1) It’s generally found in the top left corner of the screen. That’s just hard to reach.

2) It’s generic and non-descriptive.

Note: If you are considering a Hamburger-type menu feature, then:

- design a custom navigation-access icon, something other than a hamburger, unless you are McDonald’s. Make it relevant to your app. 

- put it at the bottom of the page, maybe centered above the tab navigation bar.

The rest is up to you, that's why they pay you the big bucks, right? Go get ‘em!

Notable visual design trend

Nice to see color blends coming back into vogue for visual design. Admittedly color blends and overlays are one of my favorite design styles, many memorable corporate designs from the 1960′s and 1970′s have exploited this approach, and it translates well from print to screen. Enjoy the following article, and accompanying images.

Lorem ipsum, placeholder content and dummy text

I just read a great article on dummy text. As user experience designers, we work with today’s lightning-fast tools that allow us to design with “real” content. So why not?! Especially when doing so can save time and lead to better decision making. Real content requires more effort up front, and a willingness on the part of the design team to throw away “real” looking designs on a regular basis. But it leads to better decision making. if an element is undefined, no matter how small, try and define it. This can be cathartic. It lets all team members know their contributions are important. Engineers care about date formats, field content character limits, table sorting headers, and more. Real content has real benefits to the design thinking UX process. It brings stakeholders together in more meaningful ways. Designing is more meaningful. Context is clearer, and so much more. Check out this great article on the topic.

Are personas ruining your product?

What Makes a Designer Good at What They Do?

Great article on using the right jargon in your app.

24 Ways to Look Like an Awesome UX Designer. Not!

All product team members have stereotypes. OK. That’s expected - and cliché. If you are a UX designer and start to exhibit any fo the following behaviors, stop it. Product Teams, if your UX designer is starting to behave like this, it may be time for an intervention. 

Making the perfect peanut butter and jelly sandwich. Great article check it out. Think UX!

Time to Fix Mobile Video Advertising.

Innovation: Interactive Interrupt

A company asked me to review some IP they had recently submitted for international patent protection. They wanted me to evaluate their current product plan for what they called an Interactive Interrupt for Mobile Video advertising with the goal of finding better and more practical applications. 

As their IP was originally conceived, a video clip playing on a mobile device is paused, or “interrupted”, and the viewer presented with continuance options, e.g., video-A, video-B or the original path. Optional paths allowed users to receive additional relevant information. For example, interrupting an automobile video to ask if the user prefers highway or off-road driving. Either response allowed the viewer to continue with a highway or off-road video clip of the vehicle.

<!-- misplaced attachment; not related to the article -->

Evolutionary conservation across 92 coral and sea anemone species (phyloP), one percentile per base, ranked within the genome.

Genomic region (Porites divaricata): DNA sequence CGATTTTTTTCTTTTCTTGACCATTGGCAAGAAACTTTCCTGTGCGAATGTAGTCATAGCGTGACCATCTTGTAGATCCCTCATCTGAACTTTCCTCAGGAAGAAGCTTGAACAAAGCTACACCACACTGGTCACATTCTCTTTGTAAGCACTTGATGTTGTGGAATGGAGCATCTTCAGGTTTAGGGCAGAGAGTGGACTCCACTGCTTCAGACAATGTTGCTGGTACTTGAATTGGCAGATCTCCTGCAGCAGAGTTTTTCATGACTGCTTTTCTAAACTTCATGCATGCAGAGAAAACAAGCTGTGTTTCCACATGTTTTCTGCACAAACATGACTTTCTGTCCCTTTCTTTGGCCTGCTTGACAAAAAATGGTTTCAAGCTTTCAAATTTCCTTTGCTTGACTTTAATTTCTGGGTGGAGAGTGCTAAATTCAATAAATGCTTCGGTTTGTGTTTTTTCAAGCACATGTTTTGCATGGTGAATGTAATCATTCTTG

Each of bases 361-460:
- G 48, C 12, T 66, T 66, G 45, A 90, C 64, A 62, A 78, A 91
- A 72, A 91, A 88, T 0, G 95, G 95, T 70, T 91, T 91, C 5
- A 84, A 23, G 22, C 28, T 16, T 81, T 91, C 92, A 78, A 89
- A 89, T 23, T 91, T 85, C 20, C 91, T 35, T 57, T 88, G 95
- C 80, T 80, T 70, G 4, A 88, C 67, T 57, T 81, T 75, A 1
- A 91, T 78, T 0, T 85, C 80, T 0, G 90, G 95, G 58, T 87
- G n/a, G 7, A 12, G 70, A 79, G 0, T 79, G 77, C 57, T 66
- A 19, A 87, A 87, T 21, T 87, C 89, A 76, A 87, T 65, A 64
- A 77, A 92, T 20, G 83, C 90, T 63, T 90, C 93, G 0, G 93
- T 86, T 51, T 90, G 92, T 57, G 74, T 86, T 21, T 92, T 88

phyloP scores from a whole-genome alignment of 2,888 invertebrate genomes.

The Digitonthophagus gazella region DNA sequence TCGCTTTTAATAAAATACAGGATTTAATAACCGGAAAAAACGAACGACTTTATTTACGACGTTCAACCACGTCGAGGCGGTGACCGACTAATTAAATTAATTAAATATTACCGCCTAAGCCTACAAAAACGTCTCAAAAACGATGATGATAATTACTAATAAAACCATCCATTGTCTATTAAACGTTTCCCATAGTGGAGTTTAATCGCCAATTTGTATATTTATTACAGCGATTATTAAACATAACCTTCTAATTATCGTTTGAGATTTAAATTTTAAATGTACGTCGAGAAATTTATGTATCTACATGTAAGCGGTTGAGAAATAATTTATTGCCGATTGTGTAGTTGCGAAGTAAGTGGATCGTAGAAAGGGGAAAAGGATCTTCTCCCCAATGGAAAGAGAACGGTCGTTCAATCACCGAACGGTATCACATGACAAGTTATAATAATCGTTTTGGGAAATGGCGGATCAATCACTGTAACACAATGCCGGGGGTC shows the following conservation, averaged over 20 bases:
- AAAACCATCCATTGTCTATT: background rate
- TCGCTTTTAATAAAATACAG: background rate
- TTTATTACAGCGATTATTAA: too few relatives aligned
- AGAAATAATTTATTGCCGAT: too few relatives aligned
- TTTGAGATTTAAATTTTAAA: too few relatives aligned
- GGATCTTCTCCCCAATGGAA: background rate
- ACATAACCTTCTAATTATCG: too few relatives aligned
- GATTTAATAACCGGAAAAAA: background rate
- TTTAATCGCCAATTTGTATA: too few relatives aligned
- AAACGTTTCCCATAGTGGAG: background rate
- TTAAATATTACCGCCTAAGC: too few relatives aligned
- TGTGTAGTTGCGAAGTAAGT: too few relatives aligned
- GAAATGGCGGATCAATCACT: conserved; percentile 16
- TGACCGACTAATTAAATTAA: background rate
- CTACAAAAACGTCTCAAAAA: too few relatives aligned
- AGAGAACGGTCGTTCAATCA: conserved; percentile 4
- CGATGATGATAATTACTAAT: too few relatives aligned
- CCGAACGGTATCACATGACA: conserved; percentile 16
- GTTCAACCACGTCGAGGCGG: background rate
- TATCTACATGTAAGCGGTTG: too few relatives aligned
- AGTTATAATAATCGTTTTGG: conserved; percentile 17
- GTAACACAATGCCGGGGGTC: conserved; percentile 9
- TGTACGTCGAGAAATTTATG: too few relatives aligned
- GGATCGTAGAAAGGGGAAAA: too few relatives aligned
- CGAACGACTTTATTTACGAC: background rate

Having had rich media advertising and video production experience myself, my biggest concerns with this approach were 1) costs and 2) complexities associated with having to produce related or seamless complex video sequences. To address these shortcomings I searched for other ways in which the IP could be used more freely and less expensively.

Check out the solution now. Better yet, read on and see it in the end where it may make more sense. (Solution: Click Through:

1) Advertising Solution

First I researched mobile video apps including Vimeo and YouTube to see if there was anything like it being used. The only interrupts I could find were actual video ads. Upon further research I discovered there was actually very little innovation the area of advertising in the YouTube app. The traditional :10, :20, :30 and even :60-second TV-type commercial was still being used. Even worse, preloading these ads on mobile devices increased the interrupt time up to :10 seconds in many cases prior to the ad even starting. This was frustrating, and in many cases while observing users when receiving preroll mobile ads it lead to abandonment. YouTube’s biggest visible innovation in the area of video advertising was to offer a :05-second countdown timer tab that morphs into a “Skip Ad” button. 

The “Skip Ad” button seems to alleviate the issue of abandonment but has a negative effect for the advertiser and viewer. The :05-second countdown to a “Skip Ad” button suddenly becomes the primary focus of the user - not the ad. Viewers tend to disengage from the ad completely while waiting for the skip button to appear. Most ads hardly start in the first :05 seconds, giving no chance for the advertiser to engage the viewer, while at the same time annoying the viewer, effectively wasting everyone’s time.  

This discovery presented the opportunity I was looking for. We could use this “wasted time” to engage the viewer by asking for their input and in responding would effectively “skip” the traditional preroll ad altogether. I hypothesized that if viewers are willing to wait :05 seconds to skip a video ad, we can use that time to ask a :02-second question only requesting a :01-second click, flowing the viewer back to their preferred video, but not before providing a valued engagement for the advertiser.